off the wall
The Hendon Paper Works commenced business in 1872 producing esparto paper and employed approximately 400 people in the early years of the 20th century. The two paper-machine mill manufactured a wide variety of fine stationery and printing papers, printing games for markets as far away as Vietnam and Venezuela and also papers for the first election in South Africa after apartheid.
The company was acquired in 1962 by â€œDominion Tar and Chemical Companyâ€ of Canada and was then renamed â€œHoward Smith, Hendon Ltd. The plant closed in 1980 with the loss of 600 jobs.
Taken over by the Edward Thompson Group in 1981, eleven months later, the mill was back in business producing 100% recycled paper keeping a tradition of paper making alive in Sunderland. Further expansions were made to Richmond Street, but the paper making division at the Ocean Road site closed in 2006 with the loss of 94 jobs. In 2008, most of the paper making machinery was stripped down and shipped across to India.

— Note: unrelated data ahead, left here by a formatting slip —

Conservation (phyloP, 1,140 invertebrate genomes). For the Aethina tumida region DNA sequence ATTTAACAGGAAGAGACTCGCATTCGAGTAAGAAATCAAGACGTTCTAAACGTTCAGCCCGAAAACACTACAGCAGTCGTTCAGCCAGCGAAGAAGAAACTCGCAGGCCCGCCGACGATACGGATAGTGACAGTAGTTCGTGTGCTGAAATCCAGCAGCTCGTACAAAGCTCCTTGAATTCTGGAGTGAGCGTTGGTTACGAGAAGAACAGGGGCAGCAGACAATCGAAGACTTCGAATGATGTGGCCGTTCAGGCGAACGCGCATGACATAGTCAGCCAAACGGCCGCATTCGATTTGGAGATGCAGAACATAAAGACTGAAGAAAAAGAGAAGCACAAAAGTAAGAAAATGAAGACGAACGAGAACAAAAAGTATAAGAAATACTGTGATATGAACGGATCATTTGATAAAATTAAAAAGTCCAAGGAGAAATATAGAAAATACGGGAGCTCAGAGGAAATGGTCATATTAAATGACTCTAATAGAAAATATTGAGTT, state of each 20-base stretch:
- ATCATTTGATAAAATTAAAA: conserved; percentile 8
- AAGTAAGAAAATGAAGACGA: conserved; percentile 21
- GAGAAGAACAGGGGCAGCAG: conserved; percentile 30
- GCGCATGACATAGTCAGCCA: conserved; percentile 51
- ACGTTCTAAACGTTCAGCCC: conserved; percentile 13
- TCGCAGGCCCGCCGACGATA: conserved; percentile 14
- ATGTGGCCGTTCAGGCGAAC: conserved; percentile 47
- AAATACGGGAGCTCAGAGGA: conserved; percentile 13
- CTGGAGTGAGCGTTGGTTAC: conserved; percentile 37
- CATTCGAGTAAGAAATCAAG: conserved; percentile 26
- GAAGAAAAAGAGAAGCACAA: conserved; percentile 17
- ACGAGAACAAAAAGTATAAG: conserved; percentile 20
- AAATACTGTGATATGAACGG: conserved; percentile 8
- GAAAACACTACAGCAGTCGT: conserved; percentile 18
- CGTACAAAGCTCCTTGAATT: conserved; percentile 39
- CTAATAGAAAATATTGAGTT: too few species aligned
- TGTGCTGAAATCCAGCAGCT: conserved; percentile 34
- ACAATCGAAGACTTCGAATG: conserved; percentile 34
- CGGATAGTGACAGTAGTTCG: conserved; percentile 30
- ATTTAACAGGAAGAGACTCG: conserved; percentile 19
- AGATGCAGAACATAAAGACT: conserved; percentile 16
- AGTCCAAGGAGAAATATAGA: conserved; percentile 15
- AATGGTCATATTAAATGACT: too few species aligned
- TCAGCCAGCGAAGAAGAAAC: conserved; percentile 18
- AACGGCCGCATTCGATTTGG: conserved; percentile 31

Parts of the site remain active today, printing bingo type scratchcard ticketsâ€¦ and one of the buildings is currently used for storage.
Plans were drawn up in 2009 for a 40 million project to build 300 homes on the site, but as with a lot of these projects it never came to fruition... due to buyers backing out of deals.
Visited with the usual suspects, thanks a lot for coming along... was good to get this one ticked off and was a lovely place to visit. There is now nothing left of interest for me to explore in Sunderland at the moment! So its back the research drawing board and road trips. Apologies for the pic-heavy report, and the quality of them, which havent turned out as good as they could have.
This place has always held a certain amount of fascination for me over the years, hence the amount of photos.
It seems to still hold the same fascination with others too, as we spotted at least 4 other people wandering about with cameras at various places around the site. Certainly a busy place for a weekday morning.
The original Paper Works from above, 1926
Paper-Making Machine circa 1935
The space left now after machinery stripped and shipped to India